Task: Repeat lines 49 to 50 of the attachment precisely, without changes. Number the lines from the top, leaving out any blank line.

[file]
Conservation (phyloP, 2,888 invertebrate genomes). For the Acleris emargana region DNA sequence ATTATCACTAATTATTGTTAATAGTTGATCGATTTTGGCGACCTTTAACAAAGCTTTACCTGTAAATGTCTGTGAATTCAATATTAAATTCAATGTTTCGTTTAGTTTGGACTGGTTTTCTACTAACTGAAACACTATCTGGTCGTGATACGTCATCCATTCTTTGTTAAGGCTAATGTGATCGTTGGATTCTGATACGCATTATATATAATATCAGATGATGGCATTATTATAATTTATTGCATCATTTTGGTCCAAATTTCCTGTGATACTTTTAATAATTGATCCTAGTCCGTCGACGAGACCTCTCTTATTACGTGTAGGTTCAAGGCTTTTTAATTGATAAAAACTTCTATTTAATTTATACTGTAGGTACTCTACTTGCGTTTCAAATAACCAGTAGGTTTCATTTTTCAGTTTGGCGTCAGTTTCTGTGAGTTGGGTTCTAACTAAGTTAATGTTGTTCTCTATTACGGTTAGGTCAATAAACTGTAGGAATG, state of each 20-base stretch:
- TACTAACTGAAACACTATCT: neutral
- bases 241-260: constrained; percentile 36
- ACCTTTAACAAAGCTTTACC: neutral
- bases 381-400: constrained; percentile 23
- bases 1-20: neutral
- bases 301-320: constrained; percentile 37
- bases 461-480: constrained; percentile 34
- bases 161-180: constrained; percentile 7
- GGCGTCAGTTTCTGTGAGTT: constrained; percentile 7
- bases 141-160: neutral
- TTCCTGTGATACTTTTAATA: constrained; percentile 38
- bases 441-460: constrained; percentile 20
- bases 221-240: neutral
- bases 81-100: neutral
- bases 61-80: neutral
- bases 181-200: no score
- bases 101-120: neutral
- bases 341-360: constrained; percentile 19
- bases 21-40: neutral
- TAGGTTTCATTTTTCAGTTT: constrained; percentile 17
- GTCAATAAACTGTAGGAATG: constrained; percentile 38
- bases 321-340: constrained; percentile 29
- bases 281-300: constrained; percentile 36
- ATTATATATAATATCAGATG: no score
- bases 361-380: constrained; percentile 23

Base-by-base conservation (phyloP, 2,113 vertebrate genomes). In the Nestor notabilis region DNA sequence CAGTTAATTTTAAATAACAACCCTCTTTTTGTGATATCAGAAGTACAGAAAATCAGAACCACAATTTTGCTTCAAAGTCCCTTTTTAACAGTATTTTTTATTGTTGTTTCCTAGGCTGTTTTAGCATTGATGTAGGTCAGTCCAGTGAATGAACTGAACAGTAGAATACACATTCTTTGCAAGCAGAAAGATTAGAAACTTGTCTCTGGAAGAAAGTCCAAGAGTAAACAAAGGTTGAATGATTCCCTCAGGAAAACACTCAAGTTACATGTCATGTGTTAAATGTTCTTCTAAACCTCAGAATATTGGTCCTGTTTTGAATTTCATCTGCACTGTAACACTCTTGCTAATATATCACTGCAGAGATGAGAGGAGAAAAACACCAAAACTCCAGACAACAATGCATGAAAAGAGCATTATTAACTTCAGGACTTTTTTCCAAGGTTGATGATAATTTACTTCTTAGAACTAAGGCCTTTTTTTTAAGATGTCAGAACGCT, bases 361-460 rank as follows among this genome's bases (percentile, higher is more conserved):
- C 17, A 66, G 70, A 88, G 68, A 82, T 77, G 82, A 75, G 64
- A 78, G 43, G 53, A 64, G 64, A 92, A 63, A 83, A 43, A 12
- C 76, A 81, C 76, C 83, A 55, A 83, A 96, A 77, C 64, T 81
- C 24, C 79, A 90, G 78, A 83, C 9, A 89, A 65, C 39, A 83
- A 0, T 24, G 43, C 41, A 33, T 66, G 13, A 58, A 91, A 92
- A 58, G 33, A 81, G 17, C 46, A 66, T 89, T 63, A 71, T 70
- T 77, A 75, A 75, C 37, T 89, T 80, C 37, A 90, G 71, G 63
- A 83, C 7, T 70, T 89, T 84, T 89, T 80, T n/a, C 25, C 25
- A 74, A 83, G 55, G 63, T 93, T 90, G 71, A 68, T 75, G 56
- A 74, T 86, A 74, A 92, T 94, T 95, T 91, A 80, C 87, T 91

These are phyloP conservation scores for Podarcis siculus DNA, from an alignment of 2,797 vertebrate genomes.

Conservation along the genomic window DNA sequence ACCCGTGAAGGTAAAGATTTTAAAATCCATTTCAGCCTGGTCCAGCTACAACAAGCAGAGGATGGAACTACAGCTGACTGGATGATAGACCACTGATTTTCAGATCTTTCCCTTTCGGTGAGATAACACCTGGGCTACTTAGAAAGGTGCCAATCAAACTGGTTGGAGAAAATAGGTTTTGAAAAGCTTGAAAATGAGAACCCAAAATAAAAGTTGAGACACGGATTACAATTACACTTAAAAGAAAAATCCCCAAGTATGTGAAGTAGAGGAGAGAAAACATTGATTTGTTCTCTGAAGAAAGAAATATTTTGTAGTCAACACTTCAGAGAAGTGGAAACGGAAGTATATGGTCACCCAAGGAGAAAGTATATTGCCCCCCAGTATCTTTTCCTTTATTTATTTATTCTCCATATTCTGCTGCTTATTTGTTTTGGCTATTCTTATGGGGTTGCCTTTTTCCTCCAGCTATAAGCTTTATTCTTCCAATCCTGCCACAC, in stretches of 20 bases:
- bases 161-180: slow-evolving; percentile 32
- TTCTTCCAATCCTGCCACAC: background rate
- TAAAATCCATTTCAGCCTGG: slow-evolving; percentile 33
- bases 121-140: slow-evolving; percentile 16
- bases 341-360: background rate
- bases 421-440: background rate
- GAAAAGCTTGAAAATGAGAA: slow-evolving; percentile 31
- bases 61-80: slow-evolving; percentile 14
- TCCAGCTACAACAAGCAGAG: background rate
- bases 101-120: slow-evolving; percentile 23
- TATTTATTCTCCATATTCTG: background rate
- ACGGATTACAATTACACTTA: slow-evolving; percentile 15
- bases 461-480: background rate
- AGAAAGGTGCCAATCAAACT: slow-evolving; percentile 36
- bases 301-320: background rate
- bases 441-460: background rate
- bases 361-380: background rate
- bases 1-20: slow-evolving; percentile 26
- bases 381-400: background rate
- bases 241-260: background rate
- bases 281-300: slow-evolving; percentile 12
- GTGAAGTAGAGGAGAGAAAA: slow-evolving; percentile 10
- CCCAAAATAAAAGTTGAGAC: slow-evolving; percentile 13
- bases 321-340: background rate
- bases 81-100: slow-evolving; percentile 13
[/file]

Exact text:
- bases 101-120: slow-evolving; percentile 23
- TATTTATTCTCCATATTCTG: background rate